2012 marks the 500th birthday of Katherine Parr, Henry VIII’s sixth wife. Katherine famously survived Henry and then married the handsome Thomas Seymour (brother of Henry VIII’s third wife Jane Seymour) with “unseemly haste” after the King died in 1547. The couple settled at Sudeley Castle in the Cotswolds with a large household including Katherine’s ward, the thirteen year old future Queen Elizabeth I. While Katherine’s first three husbands had been arranged unions to much older men, her marriage to Thomas was a love match and the Dowager Queen intended for Sudeley Castle to be the place where they would raise their future children. Sadly, Katherine died in childbirth in 1548 and her daughter Mary Seymour did not long survive her. The castle came into the possession of Queen Mary I, who granted it to Sir John Brydges, the Lieutenant of Tower of London who attended Lady Jane Grey at the time of her execution. The castle currently belongs to Lord and Lady Ashcombe, who run it as both their home and a museum open to the public.
Sudeley Castle is celebrating the 500th birthday of its most famous resident with a summer long festival showcasing Tudor history and culture. David Starkey, who analyzed Katherine Parr’s time at Sudeley Castle in Elizabeth: The Struggle for the Throneis serving as historical consultant for festivities and will be giving a lecture. Another famous historian, Alison Weir, who discussed Katherine in The Six Wives of Henry VIII and Children of England: The Heirs of King Henry VIII 1547-1558 will discuss Tudor royal portraits. Michael Hirst, the writer and director of the TV series The Tudors will also be a featured speaker The festival will include plays, concerts of sixteenth century music, archery, falconry and minstrels. In September, there will be an reenactment of Katherine’s Protestant state funeral, the first of its kind in English history.
The festivities in honour of Katherine Parr will have a royal patron, symbolizing Sudeley Castle’s long association with the monarchy. Her Royal Highness, the Duchess of Cornwall stated on becoming the patron of the Quincentenary Festival, “With over a thousand years of history, Sudeley Castle has many stories to tell; but none greater and more inspiring than that of its most famous Tudor resident, Queen Katherine Parr. Having spent many happy times at Sudeley, I am delighted to be Patron of this Festival which will unravel the fascinating life of this historic female character and share it with all who visit the very place where she lived, loved and died in the five hundred year anniversary of her birth.”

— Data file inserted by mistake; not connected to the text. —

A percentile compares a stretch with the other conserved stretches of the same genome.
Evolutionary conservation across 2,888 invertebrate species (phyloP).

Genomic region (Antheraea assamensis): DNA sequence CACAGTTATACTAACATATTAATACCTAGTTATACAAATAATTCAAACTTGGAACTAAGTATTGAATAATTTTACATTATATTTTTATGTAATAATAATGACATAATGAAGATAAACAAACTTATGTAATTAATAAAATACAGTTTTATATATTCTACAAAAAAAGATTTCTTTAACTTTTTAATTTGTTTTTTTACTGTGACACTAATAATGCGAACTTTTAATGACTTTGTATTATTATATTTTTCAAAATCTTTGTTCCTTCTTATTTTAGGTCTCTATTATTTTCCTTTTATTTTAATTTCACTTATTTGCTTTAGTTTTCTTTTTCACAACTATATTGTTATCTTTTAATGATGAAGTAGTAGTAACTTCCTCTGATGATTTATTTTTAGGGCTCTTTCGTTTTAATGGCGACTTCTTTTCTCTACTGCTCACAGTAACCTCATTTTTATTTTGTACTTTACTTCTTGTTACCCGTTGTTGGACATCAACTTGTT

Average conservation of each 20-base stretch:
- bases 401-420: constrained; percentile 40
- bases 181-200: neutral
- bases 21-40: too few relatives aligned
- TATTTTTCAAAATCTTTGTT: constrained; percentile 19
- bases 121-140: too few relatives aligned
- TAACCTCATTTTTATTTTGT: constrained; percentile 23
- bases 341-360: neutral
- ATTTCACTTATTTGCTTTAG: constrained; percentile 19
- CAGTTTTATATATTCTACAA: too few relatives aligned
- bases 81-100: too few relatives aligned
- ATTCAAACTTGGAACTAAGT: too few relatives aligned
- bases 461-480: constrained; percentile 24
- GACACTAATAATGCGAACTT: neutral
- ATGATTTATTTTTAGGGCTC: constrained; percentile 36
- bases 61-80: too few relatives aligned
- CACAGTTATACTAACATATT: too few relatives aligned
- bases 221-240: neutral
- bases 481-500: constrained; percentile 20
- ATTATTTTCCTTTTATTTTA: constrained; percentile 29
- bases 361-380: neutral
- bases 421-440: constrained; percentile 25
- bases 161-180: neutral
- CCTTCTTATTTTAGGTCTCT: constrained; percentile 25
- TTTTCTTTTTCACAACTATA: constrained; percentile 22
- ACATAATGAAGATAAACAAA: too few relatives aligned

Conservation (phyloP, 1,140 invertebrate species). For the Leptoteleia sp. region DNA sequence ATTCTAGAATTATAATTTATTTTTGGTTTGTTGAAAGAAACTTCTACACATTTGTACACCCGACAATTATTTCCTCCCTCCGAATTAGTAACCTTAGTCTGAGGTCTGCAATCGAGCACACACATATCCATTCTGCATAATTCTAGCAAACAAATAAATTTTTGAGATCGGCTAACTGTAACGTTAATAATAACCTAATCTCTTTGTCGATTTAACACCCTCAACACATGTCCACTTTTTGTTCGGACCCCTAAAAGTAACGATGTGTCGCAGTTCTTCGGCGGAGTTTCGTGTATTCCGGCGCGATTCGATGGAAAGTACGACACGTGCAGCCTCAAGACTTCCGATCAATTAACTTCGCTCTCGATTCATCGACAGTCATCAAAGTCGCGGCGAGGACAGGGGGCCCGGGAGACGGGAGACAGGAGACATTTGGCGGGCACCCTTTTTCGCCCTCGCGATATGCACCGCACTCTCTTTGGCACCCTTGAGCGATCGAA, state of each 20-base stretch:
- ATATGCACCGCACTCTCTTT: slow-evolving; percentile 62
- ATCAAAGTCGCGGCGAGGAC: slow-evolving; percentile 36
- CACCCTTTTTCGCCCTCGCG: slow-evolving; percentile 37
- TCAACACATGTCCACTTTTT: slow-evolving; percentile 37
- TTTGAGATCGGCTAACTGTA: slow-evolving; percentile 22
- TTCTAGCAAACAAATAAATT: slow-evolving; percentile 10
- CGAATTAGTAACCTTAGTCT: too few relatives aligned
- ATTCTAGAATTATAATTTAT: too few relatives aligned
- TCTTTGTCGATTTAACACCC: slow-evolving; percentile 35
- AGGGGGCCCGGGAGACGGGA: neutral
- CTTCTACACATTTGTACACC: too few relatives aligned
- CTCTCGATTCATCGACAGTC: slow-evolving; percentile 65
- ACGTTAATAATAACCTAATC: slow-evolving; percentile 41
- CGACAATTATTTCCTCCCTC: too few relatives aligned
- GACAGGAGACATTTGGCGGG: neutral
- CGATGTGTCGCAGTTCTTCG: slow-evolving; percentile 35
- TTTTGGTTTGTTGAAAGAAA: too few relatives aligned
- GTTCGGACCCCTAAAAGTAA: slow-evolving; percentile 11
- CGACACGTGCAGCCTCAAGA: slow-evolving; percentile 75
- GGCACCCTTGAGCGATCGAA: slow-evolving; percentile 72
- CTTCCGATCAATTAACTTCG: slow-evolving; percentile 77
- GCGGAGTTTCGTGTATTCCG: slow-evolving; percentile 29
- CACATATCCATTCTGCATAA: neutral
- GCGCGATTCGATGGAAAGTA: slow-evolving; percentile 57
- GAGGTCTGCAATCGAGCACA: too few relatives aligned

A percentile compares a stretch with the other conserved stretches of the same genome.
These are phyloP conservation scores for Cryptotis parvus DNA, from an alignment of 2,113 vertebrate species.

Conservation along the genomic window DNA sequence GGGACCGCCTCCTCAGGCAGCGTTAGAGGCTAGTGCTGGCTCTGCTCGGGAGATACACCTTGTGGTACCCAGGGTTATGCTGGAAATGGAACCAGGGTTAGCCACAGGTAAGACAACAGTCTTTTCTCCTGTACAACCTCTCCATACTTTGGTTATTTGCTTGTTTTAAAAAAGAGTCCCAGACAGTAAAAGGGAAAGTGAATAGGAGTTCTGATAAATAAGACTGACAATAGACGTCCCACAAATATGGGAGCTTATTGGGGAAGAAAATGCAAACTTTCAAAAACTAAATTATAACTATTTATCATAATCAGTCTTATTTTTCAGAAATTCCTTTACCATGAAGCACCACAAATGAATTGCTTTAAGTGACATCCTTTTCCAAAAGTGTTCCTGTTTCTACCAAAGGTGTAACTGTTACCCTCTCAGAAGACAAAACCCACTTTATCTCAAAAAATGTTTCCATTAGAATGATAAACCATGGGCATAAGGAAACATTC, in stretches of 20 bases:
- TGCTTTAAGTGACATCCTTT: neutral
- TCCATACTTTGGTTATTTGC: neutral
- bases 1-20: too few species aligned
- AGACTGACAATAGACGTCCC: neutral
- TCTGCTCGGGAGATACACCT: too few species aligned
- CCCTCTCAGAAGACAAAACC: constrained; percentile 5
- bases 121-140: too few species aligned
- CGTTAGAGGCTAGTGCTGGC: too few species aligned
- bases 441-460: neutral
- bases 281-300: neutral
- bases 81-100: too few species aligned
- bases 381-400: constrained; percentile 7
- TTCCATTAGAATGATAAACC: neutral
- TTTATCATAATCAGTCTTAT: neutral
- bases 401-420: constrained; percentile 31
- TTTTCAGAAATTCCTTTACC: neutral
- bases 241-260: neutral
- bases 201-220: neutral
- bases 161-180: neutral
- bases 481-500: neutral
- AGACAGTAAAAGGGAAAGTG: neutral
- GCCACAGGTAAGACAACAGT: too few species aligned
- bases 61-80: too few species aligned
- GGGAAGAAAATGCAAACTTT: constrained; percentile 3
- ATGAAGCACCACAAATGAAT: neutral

The Duchess’s speech alludes to the full scope of Sudeley Castle’s royal history, which long predates Katherine Parr. King Ethelred the Unready gave the Saxon manor house of “Sudeleagh” to his daughter Goda, sister of King Edward the Confessor as a wedding gift. Goda’s son Harold was permitted to keep the estate after the Norman Conquest and it was fortified as a castle when her grandson, John, rejected King Stephen’s rule and instead supported Henry I’s daughter Matilda’s claims to the throne. Another descendant was one of the four knights who murdered Thomas Becket in Canterbury Cathedral. Sudeley Castle became crown property during the Wars of the Roses, enabling King Edward VI to bestow it on his stepmother, Katherine Parr. The Quincentenary Festival will honour a remarkable historical figure and the long association between Sudeley Castle and the monarchy, which continues to the present day.